Tuesday, January 18, 2011

Going Off-line, Week 1

One of my New Year's Resolutions in 2011 is to go one week of every month "off-line".
By this I mean no Facebook, no Hulu, no Netflix, no online games, no online blog reading, no online comics. (note that this excludes email, based on the fact that it is not possible in this day and age to go completely without internet and still complete tasks like work and school).

This is sort of a social experiment and sort of a personal growth.
It's a social experiment to see if someone CAN actually accomplish this. To prove that the idea of books ever becoming outdated is ridiculous. To see who stays in contact with me without the aid of Facebook.
It's personal growth because I did my forty day fast in the days leading up to Christmas (if you follow my blog, you'll remember), and it was really helpful for me. I know there are things that I should be doing that I do not do because I'm spending time on the internet. So it's a chance for me to do those things.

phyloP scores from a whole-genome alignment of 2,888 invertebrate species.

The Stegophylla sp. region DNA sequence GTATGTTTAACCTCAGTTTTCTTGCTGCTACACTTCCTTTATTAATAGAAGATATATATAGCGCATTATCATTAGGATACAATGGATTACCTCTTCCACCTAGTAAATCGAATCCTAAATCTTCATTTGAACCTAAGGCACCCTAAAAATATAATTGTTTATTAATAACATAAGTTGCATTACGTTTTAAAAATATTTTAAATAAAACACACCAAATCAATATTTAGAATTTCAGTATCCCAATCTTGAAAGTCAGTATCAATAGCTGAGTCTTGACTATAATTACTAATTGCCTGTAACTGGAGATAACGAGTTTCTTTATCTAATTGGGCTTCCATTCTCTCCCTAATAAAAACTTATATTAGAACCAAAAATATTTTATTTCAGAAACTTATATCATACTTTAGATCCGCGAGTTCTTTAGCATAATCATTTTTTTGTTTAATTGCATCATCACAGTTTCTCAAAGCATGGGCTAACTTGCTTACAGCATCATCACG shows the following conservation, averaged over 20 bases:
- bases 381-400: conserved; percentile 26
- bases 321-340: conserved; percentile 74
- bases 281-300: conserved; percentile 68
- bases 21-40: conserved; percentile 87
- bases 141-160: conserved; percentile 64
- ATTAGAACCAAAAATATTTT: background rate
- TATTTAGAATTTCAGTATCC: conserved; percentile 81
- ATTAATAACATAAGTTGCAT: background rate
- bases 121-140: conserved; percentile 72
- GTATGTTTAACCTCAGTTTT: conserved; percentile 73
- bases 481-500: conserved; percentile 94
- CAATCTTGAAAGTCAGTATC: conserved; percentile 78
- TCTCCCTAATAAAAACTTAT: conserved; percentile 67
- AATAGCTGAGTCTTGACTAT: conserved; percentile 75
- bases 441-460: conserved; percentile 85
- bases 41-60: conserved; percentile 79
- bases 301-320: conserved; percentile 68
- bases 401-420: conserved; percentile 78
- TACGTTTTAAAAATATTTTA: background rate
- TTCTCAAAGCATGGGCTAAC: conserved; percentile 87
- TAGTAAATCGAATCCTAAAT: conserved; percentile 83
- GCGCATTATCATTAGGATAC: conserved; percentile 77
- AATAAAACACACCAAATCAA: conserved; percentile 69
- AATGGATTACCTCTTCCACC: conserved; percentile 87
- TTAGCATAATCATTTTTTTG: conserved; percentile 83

I'll update you in a week how it went - in addition to the above, it's a guarantee that I'll get on my blog at least once a month, and have something semi-consistent to blog about. My blogging goal has generally been to write once a week on average, and this will help. (although, that often ends up being two posts at the end of the month to get my monthly count up to 4 so that the average comes out right!)

Tuesday, January 4, 2011

Shakespeare Class

For my winter course that I'm taking on Shakespeare we were asked to write a sonnet that responded to a sonnet written by Shakespeare. I wrote a response to sonnet 3:

Friend, you think too much of unborn children,
But think, good sir, I am ready for none.
My home is but a small and tiny den
My income not yet prepared for a son.
My face, though a glass for my dear mother
Needs not a glass till it be old and aged.
And if this son should desire a brother,
My mistress would, I fear, become enraged.
Spare me thy thoughts on life, thy ill advice.
I need not counsel but your art alone.
Keep your wisdom out, or keep it concise.
Let this sonnet to you be surely shown,
So everyone may know my strong intent
­to avoid your thought, though it was well meant.